Although forecast to be overcast the sun greeted us again on Sunday morning and the four of us set out from the Dales Bike Centre through Grinton and up to Grinton lodge youth hostel. The bridleway opposite the hostel was our first off-road of the day followed by a short section of road before we began the rough stuff climb up Harkerside Moor to High Harker Hill. As yesterday the wind was again blowing into our faces as we continued on round Beldow Hill and Green Hills to Morley's Folly. At this point we turned onto Apedale Road to our lunch stop in the shelter of the bothy marked as Dent's Houses (formerly Pattinson's House) on the map. We reached the road after 1.5km from our lunch stop and paused to contemplate having to ride nearly 1km on a road but it was downhill and possible to traverse without pedaling! Off-road again and we were soon amongst the ruins of Cobscar Mill from where we ventured into the spoil heaps that form Cranehow Bottom and Preston Moor. A navigational error on this section put us in the middle of a shooting range. Fortunately there was nobody actually shooting! Heading north west along Candle House Rigg brought us to Snowden Man. From here it was all downhill! First into Glead Gill, then fork to the right to skirt Sharrow Hill, before which we stopped to look at the remains of the flue from Grinton Smelting Mill. The fumes from the smelting process were carried up this flue and on its way upwards the smoke clung to the interior of the flue and solidified. Apparently small boys were later employed to climb inside and scrape away the deposits which could then be reprocessed. After passing the three lime kilns at Sharrow Hill we crossed the road and continued quickly down grass bridleway to Cogden Hall. The B6270 then took us back to the Dales Bike Centre for late afternoon tea. Eileen and Nick prepared to travel home while Ian and I rode on to the campsite from where Ian broke camp and I considered options for my Monday ride.

Rain was forecast for Monday but there was no sign of it as I left the campsite to ride the 3km west along the B6270 to Healaugh. Healaugh has no amenities except a stone trough fed by a hillside stream and a telephone box. Although I didn't actually visit the telephone box I understand that it is, or was, unusually endowed with a carpet, waste paper bin and fresh flowers! My first off-road section started as the “private road” of Thiernswood Hall but I was soon into woodland and up on the lower slopes of Calver Hill. Navigating this bridleway was easy until nearing Cringley Bottom where my map shows the bridleway skirting the walls inside a series of fields but the way is actually along the outer edge of the field walls. Cringley Bottom itself is unrideable (even on my other bike, Nick!) being a steep grass descent to a bridge across the beck and then a climb so steep that wooden steps have been installed. Crossing Novel Houses Hill brought me to Surrender Bridge and the ruins of Surrender Lead Smelt Mill a Grade 2 listed building. After a quick look round and a few photos I was then on my way west alongside Old Gang Beck. After another short halt at Old Gang Smelting Mills I eventually arrived once again at Level House Bridge. The start of the bridleway that I intended to follow south turned out to be illusive. So rather than venture onto open moorland in ground bird nesting season I opted to repeat part of Saturdays route for just less than 1km and turn south at Moor House. On reaching a series of grouse butts I was on the lookout for the bridleway heading down to Low Row Pasture but once again I had to change the plan and I headed down a vehicle track towards White Hill which brought me to the bridleway at Barf End Gate. A bumpy ride east along this bridleway took me across the top of Stoops Rigg where I was able to pick up my intended way down Low Row Pasture to Smarber and then the B6270 at Low Row. Crossing the River Swale via Isles Bridge I turned east to Low Houses where I was undecided on how to reach High Lane. Rather than take the bridleway which was a push up the fields to Birks End I elected to take the byway which would bring me out closer to my next bridleway east. This wasn't my best decision! A steep track which could best be described as a recently blasted quarry confronted me! As I expected the top half of this track to be an access road to Hollins Farm I thought it reasonable to persevere and started scrambling. I was correct in the access road theory but the going was still so steep and loose that I had to continue pushing. South along High Lane for less than 1km and I reached the bridleway that would take me east across several fields to the lower slopes of High Harker Hill. I was fortunate on this section as a farmer busy repairing his stone walls had left all the gates open. I reached the road (close to the iron age Maiden Castle fort) and rode this for around 1.5km to my last bridleway of the day (and weekend). With plenty of bridleways to choose from here my route skirted south of Deer Park to John Moss Chair and then down to Grinton to meet the road at Vicarage Bridge. The short ride back to the campsite was filled with thoughts of an excellent weekends rough stuff riding. Over the four days I rode 116km, not a huge distance but only 27km was on the road.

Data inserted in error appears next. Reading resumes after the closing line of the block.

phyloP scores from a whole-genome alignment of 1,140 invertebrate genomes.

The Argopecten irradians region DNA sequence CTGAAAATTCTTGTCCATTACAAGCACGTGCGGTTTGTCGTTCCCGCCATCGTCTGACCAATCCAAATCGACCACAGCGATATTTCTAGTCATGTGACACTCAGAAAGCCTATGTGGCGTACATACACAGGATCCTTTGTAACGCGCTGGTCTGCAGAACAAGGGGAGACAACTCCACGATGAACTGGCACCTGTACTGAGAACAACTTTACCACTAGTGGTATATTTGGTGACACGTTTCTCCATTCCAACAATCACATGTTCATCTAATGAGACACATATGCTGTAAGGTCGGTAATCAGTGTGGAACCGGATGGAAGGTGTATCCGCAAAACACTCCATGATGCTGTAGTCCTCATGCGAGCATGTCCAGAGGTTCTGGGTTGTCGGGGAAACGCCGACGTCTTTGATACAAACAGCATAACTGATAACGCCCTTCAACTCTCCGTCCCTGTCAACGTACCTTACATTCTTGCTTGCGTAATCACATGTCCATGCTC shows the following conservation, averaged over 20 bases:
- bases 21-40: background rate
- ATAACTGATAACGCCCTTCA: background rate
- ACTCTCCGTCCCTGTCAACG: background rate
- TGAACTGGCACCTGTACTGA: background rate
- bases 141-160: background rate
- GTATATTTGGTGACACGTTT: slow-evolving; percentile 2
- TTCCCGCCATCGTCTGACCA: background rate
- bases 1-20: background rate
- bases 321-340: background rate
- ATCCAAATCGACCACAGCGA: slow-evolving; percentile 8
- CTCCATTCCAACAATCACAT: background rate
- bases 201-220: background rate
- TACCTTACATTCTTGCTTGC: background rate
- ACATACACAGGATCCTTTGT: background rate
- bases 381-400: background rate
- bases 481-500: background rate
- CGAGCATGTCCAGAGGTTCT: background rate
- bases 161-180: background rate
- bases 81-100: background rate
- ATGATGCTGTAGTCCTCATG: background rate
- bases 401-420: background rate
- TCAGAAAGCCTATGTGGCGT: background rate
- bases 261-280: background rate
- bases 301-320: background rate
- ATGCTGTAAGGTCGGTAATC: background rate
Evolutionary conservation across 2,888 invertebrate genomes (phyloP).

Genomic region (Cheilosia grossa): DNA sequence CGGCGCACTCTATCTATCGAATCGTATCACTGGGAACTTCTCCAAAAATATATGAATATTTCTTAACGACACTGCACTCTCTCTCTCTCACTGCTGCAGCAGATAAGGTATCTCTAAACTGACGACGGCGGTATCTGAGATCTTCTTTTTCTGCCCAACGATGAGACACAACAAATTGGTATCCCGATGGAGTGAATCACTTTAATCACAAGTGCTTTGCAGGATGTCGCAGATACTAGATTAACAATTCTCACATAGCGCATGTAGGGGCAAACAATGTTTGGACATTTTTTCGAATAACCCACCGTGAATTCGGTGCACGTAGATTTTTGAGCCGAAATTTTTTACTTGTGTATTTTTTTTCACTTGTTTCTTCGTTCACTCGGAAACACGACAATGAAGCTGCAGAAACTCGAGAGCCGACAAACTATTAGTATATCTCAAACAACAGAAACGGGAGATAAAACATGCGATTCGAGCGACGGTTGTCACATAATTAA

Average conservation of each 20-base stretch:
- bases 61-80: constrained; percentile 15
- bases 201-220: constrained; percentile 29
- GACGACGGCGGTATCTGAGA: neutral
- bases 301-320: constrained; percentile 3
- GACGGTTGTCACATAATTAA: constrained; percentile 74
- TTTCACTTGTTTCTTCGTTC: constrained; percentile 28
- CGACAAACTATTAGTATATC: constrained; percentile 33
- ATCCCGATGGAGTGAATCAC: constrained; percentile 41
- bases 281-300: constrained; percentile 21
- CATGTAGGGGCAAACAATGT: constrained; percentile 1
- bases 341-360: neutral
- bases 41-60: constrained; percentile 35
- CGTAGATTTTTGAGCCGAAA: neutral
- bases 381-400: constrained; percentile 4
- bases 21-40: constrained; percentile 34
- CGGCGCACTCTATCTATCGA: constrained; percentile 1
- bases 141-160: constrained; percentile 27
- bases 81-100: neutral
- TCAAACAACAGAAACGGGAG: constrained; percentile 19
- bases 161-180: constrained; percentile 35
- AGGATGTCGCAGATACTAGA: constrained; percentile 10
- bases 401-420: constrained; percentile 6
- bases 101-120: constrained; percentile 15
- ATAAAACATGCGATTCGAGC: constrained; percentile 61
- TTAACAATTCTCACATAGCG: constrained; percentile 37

Thanks to Ian for suggesting and arranging the weekend. Maybe a repeat visit will see more RSF members joining in as this is a fantastic area for the rough stuff fan with an abundance of bridleway and byway and Reeth, boasting a campsite, youth hostel, cyclists’ bunkhouse and numerous B&B, is the ideal base from which to explore it.